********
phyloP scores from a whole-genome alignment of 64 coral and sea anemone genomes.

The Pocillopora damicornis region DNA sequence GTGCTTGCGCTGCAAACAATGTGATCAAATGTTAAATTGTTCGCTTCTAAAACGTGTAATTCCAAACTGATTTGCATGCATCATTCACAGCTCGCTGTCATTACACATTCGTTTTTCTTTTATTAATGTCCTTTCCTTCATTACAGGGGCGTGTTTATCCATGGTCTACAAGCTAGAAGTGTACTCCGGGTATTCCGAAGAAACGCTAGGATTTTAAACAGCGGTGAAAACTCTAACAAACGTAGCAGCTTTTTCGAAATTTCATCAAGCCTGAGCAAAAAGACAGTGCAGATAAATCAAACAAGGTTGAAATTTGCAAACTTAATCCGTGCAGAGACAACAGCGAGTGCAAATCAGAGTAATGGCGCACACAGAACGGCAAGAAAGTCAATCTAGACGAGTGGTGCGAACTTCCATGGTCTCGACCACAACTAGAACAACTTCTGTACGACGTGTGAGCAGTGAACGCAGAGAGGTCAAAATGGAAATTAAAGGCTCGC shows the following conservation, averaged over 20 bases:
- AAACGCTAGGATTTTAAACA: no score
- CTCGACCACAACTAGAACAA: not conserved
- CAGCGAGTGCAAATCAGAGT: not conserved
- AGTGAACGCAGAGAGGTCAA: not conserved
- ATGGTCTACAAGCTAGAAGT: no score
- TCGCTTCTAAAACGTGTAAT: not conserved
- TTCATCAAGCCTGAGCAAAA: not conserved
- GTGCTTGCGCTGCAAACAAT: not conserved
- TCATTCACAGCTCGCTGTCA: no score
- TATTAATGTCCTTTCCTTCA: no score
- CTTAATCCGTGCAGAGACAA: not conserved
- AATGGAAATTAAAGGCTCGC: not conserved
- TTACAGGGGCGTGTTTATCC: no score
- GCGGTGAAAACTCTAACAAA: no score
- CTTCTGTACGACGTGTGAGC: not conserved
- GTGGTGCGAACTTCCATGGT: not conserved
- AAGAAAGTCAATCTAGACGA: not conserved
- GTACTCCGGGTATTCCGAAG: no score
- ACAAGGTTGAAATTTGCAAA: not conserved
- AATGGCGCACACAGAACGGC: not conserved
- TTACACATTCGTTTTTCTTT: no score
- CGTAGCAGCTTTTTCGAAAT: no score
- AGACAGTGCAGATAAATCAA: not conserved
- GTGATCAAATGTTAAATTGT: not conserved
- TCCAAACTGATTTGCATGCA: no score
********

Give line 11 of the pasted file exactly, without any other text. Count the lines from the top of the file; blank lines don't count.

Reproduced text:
- TCATTCACAGCTCGCTGTCA: no score